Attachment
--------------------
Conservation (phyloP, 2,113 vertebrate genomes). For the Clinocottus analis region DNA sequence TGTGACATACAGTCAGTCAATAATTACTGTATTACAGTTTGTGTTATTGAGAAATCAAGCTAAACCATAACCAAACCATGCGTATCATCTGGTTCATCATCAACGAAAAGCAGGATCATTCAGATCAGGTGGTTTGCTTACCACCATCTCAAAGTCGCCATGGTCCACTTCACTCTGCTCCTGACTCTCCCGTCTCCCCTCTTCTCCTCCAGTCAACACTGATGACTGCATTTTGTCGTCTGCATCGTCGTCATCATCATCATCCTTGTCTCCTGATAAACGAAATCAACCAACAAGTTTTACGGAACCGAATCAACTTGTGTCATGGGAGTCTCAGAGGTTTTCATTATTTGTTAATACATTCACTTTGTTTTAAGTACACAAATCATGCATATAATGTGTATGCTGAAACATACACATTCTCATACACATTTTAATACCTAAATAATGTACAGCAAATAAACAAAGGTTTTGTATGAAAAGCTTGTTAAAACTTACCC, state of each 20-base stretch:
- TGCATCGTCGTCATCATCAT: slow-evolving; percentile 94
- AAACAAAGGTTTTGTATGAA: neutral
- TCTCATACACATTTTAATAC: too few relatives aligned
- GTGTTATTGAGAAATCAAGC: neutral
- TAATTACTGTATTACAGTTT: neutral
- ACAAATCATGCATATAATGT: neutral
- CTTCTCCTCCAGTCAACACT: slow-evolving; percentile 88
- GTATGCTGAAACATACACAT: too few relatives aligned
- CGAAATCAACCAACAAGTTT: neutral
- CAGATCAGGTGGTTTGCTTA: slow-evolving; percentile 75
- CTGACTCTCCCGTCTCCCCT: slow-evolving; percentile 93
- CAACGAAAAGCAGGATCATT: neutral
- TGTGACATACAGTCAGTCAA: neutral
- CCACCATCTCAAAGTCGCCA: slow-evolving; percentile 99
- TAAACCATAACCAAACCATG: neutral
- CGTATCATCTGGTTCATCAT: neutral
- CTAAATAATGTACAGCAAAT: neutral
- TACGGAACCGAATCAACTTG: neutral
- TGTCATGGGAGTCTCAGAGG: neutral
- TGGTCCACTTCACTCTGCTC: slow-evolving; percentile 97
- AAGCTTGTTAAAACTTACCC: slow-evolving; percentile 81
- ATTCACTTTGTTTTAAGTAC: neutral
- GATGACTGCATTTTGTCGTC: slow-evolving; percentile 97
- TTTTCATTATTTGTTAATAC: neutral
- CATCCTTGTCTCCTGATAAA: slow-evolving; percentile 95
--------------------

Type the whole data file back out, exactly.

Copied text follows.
Conservation (phyloP, 2,113 vertebrate genomes). For the Clinocottus analis region DNA sequence TGTGACATACAGTCAGTCAATAATTACTGTATTACAGTTTGTGTTATTGAGAAATCAAGCTAAACCATAACCAAACCATGCGTATCATCTGGTTCATCATCAACGAAAAGCAGGATCATTCAGATCAGGTGGTTTGCTTACCACCATCTCAAAGTCGCCATGGTCCACTTCACTCTGCTCCTGACTCTCCCGTCTCCCCTCTTCTCCTCCAGTCAACACTGATGACTGCATTTTGTCGTCTGCATCGTCGTCATCATCATCATCCTTGTCTCCTGATAAACGAAATCAACCAACAAGTTTTACGGAACCGAATCAACTTGTGTCATGGGAGTCTCAGAGGTTTTCATTATTTGTTAATACATTCACTTTGTTTTAAGTACACAAATCATGCATATAATGTGTATGCTGAAACATACACATTCTCATACACATTTTAATACCTAAATAATGTACAGCAAATAAACAAAGGTTTTGTATGAAAAGCTTGTTAAAACTTACCC, state of each 20-base stretch:
- TGCATCGTCGTCATCATCAT: slow-evolving; percentile 94
- AAACAAAGGTTTTGTATGAA: neutral
- TCTCATACACATTTTAATAC: too few relatives aligned
- GTGTTATTGAGAAATCAAGC: neutral
- TAATTACTGTATTACAGTTT: neutral
- ACAAATCATGCATATAATGT: neutral
- CTTCTCCTCCAGTCAACACT: slow-evolving; percentile 88
- GTATGCTGAAACATACACAT: too few relatives aligned
- CGAAATCAACCAACAAGTTT: neutral
- CAGATCAGGTGGTTTGCTTA: slow-evolving; percentile 75
- CTGACTCTCCCGTCTCCCCT: slow-evolving; percentile 93
- CAACGAAAAGCAGGATCATT: neutral
- TGTGACATACAGTCAGTCAA: neutral
- CCACCATCTCAAAGTCGCCA: slow-evolving; percentile 99
- TAAACCATAACCAAACCATG: neutral
- CGTATCATCTGGTTCATCAT: neutral
- CTAAATAATGTACAGCAAAT: neutral
- TACGGAACCGAATCAACTTG: neutral
- TGTCATGGGAGTCTCAGAGG: neutral
- TGGTCCACTTCACTCTGCTC: slow-evolving; percentile 97
- AAGCTTGTTAAAACTTACCC: slow-evolving; percentile 81
- ATTCACTTTGTTTTAAGTAC: neutral
- GATGACTGCATTTTGTCGTC: slow-evolving; percentile 97
- TTTTCATTATTTGTTAATAC: neutral
- CATCCTTGTCTCCTGATAAA: slow-evolving; percentile 95